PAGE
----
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Report Suggests Potential for Spying, Stealing by Chinese Tech Companies in U.S.

October 9, 2012 at 12:00 AM EST
Two of the largest telecom companies in the world are looking to expand to the U.S. market. But the House Intelligence Committee has charged that Huawei and ZTE have ties to the Chinese government and run a potential cyber-security risk, recommending their products and services should be avoided. Jeffrey Brown reports.
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GWEN IFILL: A new congressional report takes aim at two Chinese telecommunications giants.

Jeffrey Brown reports.

JEFFREY BROWN: Chinese companies Huawei Corporation and ZTE Technologies for are the second and fifth largest makers of wireless telecommunications gear in the world. And they’re looking to expand their limited sales in the U.S.

But in a 52-page report, the House Intelligence Committee warned Monday against doing business with the Chinese companies, citing concerns over corporate espionage, cyber-war risks and more.

Committee chair Mike Rogers:

REP. MIKE ROGERS, R-Mich., chair of the House Intelligence Committee: The investigation concluded that the risks associated with these companies providing equipment and services to U.S. critical infrastructure undermines the core U.S. national security interests.

As a majority of U.S. networks are run by private companies, we recommend that private network providers find other vendors. Government systems and contractors should also exclude these companies’ products as well.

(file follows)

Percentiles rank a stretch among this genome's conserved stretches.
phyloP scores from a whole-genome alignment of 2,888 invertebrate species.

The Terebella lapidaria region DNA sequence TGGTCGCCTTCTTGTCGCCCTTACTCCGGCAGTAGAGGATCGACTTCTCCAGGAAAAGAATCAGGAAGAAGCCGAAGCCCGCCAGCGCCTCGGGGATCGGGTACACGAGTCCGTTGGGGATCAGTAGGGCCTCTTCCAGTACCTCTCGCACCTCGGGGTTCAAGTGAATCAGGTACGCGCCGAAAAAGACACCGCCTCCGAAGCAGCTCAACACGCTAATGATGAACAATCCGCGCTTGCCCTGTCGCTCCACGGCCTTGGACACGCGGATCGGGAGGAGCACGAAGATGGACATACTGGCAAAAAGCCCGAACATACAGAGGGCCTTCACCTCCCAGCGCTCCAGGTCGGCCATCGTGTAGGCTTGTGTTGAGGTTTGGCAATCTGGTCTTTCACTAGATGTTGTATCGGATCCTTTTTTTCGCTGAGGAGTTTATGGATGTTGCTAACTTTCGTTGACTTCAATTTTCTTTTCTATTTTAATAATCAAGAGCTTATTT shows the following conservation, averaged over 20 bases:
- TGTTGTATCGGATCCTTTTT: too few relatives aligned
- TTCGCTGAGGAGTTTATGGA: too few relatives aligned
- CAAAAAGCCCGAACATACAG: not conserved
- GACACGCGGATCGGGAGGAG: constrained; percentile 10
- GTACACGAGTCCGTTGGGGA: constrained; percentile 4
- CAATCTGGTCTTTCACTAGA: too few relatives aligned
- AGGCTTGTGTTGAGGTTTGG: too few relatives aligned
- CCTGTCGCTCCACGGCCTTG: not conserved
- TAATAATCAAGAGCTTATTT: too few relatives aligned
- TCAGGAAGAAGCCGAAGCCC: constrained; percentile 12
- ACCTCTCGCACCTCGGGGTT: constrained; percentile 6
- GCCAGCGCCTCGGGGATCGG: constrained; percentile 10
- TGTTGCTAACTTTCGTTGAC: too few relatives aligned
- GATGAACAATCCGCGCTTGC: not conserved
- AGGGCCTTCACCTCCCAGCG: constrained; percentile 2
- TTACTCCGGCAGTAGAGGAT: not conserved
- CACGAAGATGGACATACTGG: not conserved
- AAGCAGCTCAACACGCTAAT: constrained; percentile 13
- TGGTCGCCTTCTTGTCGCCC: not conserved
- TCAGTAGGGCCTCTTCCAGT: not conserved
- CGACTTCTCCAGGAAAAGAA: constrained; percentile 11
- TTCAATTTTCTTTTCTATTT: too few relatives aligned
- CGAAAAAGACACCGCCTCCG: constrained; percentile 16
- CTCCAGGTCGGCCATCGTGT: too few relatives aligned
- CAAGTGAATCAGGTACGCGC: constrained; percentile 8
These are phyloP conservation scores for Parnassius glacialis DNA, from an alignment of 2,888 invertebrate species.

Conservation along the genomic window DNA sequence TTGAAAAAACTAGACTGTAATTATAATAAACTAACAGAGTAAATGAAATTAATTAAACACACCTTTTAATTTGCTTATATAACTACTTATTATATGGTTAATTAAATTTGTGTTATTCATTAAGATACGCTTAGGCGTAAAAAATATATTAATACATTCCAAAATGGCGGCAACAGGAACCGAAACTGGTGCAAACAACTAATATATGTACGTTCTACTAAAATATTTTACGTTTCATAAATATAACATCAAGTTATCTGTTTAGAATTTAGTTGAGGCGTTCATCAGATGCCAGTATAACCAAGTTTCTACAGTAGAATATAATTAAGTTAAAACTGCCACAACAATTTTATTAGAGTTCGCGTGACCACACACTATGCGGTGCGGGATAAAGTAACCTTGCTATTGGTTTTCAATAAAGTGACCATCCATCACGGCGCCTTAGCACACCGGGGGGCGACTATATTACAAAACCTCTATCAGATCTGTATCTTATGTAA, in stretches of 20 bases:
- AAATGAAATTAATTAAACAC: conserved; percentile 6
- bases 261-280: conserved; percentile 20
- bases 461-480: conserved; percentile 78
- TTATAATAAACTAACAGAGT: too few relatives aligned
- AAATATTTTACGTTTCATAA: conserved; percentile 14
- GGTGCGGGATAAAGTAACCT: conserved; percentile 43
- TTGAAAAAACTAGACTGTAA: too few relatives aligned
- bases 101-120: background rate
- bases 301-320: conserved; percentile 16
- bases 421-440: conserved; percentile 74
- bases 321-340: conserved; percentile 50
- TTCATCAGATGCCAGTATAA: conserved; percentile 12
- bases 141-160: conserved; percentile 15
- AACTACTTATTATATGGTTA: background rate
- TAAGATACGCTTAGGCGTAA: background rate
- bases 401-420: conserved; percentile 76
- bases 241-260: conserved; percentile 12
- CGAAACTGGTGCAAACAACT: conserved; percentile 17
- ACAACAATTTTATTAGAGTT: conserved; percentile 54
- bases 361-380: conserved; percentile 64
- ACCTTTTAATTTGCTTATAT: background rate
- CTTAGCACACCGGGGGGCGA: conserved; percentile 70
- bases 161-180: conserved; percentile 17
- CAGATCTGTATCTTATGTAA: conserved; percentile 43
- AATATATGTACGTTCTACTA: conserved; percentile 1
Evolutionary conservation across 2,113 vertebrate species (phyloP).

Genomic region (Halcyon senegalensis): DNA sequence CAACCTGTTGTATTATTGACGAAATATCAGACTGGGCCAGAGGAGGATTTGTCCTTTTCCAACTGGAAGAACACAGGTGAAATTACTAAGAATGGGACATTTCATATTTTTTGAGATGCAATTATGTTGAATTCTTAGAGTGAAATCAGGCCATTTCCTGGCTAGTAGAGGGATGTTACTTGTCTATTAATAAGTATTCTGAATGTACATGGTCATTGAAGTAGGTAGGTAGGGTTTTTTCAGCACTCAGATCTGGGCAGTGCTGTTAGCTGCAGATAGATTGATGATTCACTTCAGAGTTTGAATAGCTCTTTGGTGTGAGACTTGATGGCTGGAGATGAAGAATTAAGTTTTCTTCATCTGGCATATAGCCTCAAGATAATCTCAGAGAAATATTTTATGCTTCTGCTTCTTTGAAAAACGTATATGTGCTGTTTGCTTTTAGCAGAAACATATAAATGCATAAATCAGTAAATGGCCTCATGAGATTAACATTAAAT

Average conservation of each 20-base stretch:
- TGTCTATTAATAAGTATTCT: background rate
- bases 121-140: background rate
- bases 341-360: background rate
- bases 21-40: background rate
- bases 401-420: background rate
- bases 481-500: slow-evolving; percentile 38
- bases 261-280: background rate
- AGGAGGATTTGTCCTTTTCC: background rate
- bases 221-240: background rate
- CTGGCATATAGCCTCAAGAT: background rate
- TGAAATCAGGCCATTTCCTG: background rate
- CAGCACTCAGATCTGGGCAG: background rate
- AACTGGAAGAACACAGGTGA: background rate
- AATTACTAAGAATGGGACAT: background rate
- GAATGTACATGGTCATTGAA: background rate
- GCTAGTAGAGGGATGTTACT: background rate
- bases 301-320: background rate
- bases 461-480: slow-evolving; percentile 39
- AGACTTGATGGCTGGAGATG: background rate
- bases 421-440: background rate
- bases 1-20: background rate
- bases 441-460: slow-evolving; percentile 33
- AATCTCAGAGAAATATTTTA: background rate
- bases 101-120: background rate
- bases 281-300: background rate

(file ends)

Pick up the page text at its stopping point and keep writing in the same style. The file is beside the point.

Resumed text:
JEFFREY BROWN: Specifically, the report pointed to possible ties between the companies and the Chinese government and military. And it concluded, based on available classified and unclassified information, Huawei and ZTE cannot be trusted to be free of foreign state influence.

The conclusions were quickly rejected in Beijing. The Chinese Foreign Ministry insisted the two firms are strictly above board.

HONG LEI, Chinese Foreign Ministry (through translator): China’s telecommunications companies follow the market regulations to operate in the international market. Their investments in the U.S. go to show the mutually beneficial relations.

We hope the U.S. Congress can abandon prejudice and do more to benefit the interest of the two countries, not the opposite.

JEFFREY BROWN: And today China’s state news agency quoted the commerce minister as saying the report “used national security as an excuse for blocking Chinese companies from fair competition in the U.S. market.”

The issue has also entered the presidential race. An Obama campaign ad accused Romney of profiting from a Bain Capital deal that helped Huawei acquire an American company.

The Romney campaign fired back, saying the charge was — quote — “false and ludicrous.”

The congressional report has no legal weight, but it could discourage U.S. telecom firms from major deals with the Chinese.